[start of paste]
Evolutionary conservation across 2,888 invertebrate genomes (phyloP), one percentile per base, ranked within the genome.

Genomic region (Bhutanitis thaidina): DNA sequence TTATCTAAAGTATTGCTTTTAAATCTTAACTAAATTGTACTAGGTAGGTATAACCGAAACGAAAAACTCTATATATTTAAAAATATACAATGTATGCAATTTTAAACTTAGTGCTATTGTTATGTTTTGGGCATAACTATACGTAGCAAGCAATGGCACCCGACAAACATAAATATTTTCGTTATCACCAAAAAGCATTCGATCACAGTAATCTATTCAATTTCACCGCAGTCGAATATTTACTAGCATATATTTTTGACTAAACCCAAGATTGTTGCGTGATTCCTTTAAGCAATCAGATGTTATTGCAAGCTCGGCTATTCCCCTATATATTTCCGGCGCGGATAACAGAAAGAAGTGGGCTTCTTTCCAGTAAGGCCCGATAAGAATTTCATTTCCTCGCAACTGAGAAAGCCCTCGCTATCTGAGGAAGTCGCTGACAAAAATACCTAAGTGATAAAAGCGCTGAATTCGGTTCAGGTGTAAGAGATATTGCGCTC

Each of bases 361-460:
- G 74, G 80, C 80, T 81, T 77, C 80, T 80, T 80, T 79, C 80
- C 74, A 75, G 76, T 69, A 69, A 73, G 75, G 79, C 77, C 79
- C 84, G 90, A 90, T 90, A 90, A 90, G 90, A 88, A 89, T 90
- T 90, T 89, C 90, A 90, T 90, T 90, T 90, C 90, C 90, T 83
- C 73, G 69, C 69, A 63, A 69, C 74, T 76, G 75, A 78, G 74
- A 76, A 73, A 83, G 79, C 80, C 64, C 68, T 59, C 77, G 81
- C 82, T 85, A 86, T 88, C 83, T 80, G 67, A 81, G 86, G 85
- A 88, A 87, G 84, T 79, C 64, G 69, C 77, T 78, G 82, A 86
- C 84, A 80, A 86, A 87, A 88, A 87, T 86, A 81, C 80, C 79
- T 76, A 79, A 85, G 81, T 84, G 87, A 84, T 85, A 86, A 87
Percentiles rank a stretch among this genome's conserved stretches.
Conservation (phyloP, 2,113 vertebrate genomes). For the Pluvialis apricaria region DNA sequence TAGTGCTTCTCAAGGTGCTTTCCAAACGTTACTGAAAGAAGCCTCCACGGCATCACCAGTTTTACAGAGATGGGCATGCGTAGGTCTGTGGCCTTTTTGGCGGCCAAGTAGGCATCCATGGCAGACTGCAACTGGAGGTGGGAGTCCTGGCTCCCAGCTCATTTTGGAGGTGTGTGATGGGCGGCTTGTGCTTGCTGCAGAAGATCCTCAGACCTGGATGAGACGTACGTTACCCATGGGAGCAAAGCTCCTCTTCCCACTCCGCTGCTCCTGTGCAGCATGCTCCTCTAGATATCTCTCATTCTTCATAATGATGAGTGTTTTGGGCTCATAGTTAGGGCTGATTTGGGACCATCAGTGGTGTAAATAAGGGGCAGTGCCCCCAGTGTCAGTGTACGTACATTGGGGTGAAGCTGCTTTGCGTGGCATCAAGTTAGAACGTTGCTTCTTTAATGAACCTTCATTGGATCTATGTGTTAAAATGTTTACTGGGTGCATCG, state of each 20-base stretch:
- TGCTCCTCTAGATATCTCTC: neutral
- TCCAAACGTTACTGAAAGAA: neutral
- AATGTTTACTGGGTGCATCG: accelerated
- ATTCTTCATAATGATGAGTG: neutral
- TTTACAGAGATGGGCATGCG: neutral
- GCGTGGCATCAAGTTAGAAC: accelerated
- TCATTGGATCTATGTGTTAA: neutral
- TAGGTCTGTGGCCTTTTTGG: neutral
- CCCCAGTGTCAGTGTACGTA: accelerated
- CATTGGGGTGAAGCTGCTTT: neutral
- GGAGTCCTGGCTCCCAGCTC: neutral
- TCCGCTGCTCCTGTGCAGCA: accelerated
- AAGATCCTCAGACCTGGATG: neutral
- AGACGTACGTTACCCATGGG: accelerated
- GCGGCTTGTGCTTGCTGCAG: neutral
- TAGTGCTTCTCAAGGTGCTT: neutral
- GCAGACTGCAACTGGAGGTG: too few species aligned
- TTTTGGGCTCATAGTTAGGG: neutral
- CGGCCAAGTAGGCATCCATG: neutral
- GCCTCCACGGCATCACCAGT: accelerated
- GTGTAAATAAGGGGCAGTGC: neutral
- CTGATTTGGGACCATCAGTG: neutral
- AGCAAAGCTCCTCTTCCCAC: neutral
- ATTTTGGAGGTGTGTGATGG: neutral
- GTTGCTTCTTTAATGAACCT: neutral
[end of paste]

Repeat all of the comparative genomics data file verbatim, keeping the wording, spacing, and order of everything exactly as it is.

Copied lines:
Evolutionary conservation across 2,888 invertebrate genomes (phyloP), one percentile per base, ranked within the genome.

Genomic region (Bhutanitis thaidina): DNA sequence TTATCTAAAGTATTGCTTTTAAATCTTAACTAAATTGTACTAGGTAGGTATAACCGAAACGAAAAACTCTATATATTTAAAAATATACAATGTATGCAATTTTAAACTTAGTGCTATTGTTATGTTTTGGGCATAACTATACGTAGCAAGCAATGGCACCCGACAAACATAAATATTTTCGTTATCACCAAAAAGCATTCGATCACAGTAATCTATTCAATTTCACCGCAGTCGAATATTTACTAGCATATATTTTTGACTAAACCCAAGATTGTTGCGTGATTCCTTTAAGCAATCAGATGTTATTGCAAGCTCGGCTATTCCCCTATATATTTCCGGCGCGGATAACAGAAAGAAGTGGGCTTCTTTCCAGTAAGGCCCGATAAGAATTTCATTTCCTCGCAACTGAGAAAGCCCTCGCTATCTGAGGAAGTCGCTGACAAAAATACCTAAGTGATAAAAGCGCTGAATTCGGTTCAGGTGTAAGAGATATTGCGCTC

Each of bases 361-460:
- G 74, G 80, C 80, T 81, T 77, C 80, T 80, T 80, T 79, C 80
- C 74, A 75, G 76, T 69, A 69, A 73, G 75, G 79, C 77, C 79
- C 84, G 90, A 90, T 90, A 90, A 90, G 90, A 88, A 89, T 90
- T 90, T 89, C 90, A 90, T 90, T 90, T 90, C 90, C 90, T 83
- C 73, G 69, C 69, A 63, A 69, C 74, T 76, G 75, A 78, G 74
- A 76, A 73, A 83, G 79, C 80, C 64, C 68, T 59, C 77, G 81
- C 82, T 85, A 86, T 88, C 83, T 80, G 67, A 81, G 86, G 85
- A 88, A 87, G 84, T 79, C 64, G 69, C 77, T 78, G 82, A 86
- C 84, A 80, A 86, A 87, A 88, A 87, T 86, A 81, C 80, C 79
- T 76, A 79, A 85, G 81, T 84, G 87, A 84, T 85, A 86, A 87
Percentiles rank a stretch among this genome's conserved stretches.
Conservation (phyloP, 2,113 vertebrate genomes). For the Pluvialis apricaria region DNA sequence TAGTGCTTCTCAAGGTGCTTTCCAAACGTTACTGAAAGAAGCCTCCACGGCATCACCAGTTTTACAGAGATGGGCATGCGTAGGTCTGTGGCCTTTTTGGCGGCCAAGTAGGCATCCATGGCAGACTGCAACTGGAGGTGGGAGTCCTGGCTCCCAGCTCATTTTGGAGGTGTGTGATGGGCGGCTTGTGCTTGCTGCAGAAGATCCTCAGACCTGGATGAGACGTACGTTACCCATGGGAGCAAAGCTCCTCTTCCCACTCCGCTGCTCCTGTGCAGCATGCTCCTCTAGATATCTCTCATTCTTCATAATGATGAGTGTTTTGGGCTCATAGTTAGGGCTGATTTGGGACCATCAGTGGTGTAAATAAGGGGCAGTGCCCCCAGTGTCAGTGTACGTACATTGGGGTGAAGCTGCTTTGCGTGGCATCAAGTTAGAACGTTGCTTCTTTAATGAACCTTCATTGGATCTATGTGTTAAAATGTTTACTGGGTGCATCG, state of each 20-base stretch:
- TGCTCCTCTAGATATCTCTC: neutral
- TCCAAACGTTACTGAAAGAA: neutral
- AATGTTTACTGGGTGCATCG: accelerated
- ATTCTTCATAATGATGAGTG: neutral
- TTTACAGAGATGGGCATGCG: neutral
- GCGTGGCATCAAGTTAGAAC: accelerated
- TCATTGGATCTATGTGTTAA: neutral
- TAGGTCTGTGGCCTTTTTGG: neutral
- CCCCAGTGTCAGTGTACGTA: accelerated
- CATTGGGGTGAAGCTGCTTT: neutral
- GGAGTCCTGGCTCCCAGCTC: neutral
- TCCGCTGCTCCTGTGCAGCA: accelerated
- AAGATCCTCAGACCTGGATG: neutral
- AGACGTACGTTACCCATGGG: accelerated
- GCGGCTTGTGCTTGCTGCAG: neutral
- TAGTGCTTCTCAAGGTGCTT: neutral
- GCAGACTGCAACTGGAGGTG: too few species aligned
- TTTTGGGCTCATAGTTAGGG: neutral
- CGGCCAAGTAGGCATCCATG: neutral
- GCCTCCACGGCATCACCAGT: accelerated
- GTGTAAATAAGGGGCAGTGC: neutral
- CTGATTTGGGACCATCAGTG: neutral
- AGCAAAGCTCCTCTTCCCAC: neutral
- ATTTTGGAGGTGTGTGATGG: neutral
- GTTGCTTCTTTAATGAACCT: neutral